In this essay, the author argues that federal, state and local government response to the COVID-19 epidemic in prisons and jails was largely incompetent, inhumane, and contrary to sound public health policy, resulting in preventable death and suffering for both incarcerated people and corrections staff. However, the lessons learned from these failures provide a roadmap for policy priorities and legal reform in our ongoing need to decarcerate and end the era of mass incarceration, including: (1) rolling back extreme sentences, recalibrating sentences generally and providing for “second look” mechanisms to those currently serving sentences beyond 10 years; (2) ensuring that decarceration efforts center racial justice as a goal both prospectively and retrospectively; and (3) promoting voting rights for all incarcerated people and those living in the community with a felony conviction.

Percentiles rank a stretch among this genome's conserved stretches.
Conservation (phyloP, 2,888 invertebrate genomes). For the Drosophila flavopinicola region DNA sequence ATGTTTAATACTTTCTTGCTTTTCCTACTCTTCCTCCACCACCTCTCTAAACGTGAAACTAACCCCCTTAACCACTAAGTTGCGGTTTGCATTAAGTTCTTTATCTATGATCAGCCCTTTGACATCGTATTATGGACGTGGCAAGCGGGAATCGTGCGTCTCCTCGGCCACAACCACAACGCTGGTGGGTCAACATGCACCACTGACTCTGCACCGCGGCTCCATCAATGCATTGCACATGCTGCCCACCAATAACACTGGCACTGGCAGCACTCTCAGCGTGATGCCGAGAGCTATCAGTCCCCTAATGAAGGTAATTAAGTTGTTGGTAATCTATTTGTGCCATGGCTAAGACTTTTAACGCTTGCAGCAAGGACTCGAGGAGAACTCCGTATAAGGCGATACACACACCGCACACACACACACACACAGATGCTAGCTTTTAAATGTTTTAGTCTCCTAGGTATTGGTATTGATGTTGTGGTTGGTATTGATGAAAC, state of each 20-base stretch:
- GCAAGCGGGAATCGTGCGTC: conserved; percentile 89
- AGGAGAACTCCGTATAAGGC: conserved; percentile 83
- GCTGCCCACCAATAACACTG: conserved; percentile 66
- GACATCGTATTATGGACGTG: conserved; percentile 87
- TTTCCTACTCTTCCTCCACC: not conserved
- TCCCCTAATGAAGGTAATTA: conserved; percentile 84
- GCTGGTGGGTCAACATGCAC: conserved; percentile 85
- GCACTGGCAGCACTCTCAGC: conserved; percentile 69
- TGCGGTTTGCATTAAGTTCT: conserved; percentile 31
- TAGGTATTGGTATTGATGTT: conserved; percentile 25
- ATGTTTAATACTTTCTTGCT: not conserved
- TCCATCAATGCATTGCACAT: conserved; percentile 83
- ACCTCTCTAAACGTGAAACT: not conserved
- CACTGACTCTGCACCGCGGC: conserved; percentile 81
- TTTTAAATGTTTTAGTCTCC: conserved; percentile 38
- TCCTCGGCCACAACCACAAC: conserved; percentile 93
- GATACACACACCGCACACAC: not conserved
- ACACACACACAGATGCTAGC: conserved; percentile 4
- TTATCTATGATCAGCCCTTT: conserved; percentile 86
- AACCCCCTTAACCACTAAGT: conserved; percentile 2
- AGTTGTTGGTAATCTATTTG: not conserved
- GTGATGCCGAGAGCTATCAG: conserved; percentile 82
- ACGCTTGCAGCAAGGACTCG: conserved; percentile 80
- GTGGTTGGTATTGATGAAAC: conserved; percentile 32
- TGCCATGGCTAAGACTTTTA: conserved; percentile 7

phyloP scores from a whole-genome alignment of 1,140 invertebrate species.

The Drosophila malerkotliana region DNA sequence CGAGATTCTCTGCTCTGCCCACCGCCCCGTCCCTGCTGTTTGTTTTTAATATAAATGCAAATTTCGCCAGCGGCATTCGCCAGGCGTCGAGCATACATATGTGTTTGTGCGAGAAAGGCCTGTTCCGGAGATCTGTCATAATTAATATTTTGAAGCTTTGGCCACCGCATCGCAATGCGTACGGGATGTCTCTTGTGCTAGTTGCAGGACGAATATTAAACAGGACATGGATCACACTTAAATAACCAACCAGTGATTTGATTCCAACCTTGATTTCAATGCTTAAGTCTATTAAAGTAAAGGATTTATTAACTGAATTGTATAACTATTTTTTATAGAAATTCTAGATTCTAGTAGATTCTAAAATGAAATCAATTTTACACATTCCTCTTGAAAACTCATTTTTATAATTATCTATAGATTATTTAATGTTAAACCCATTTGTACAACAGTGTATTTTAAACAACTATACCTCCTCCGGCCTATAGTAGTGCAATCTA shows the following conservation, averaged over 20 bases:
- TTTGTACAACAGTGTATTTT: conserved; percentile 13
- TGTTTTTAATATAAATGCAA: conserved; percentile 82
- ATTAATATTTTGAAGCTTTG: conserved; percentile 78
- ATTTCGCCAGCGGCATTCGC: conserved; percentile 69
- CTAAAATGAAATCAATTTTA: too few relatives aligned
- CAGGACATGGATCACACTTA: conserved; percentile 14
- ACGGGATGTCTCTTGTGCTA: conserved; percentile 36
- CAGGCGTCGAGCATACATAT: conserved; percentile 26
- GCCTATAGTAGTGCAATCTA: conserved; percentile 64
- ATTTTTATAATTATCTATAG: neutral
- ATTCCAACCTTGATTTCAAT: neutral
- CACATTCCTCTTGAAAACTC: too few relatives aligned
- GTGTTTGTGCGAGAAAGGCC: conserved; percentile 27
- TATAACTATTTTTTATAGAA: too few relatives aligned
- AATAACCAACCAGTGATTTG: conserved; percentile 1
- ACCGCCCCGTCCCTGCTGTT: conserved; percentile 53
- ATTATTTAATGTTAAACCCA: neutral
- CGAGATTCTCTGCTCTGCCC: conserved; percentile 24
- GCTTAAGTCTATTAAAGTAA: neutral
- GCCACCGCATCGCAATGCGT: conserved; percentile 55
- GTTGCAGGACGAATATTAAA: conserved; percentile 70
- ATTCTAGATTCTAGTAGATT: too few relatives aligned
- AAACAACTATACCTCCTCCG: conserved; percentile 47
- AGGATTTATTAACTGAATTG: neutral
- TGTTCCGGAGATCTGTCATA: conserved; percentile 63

Can COVID-19 Teach Us How to End Mass Incarceration?,
76 U. MIA L. Rev.
Available at: https://repository.law.miami.edu/umlr/vol76/iss2/3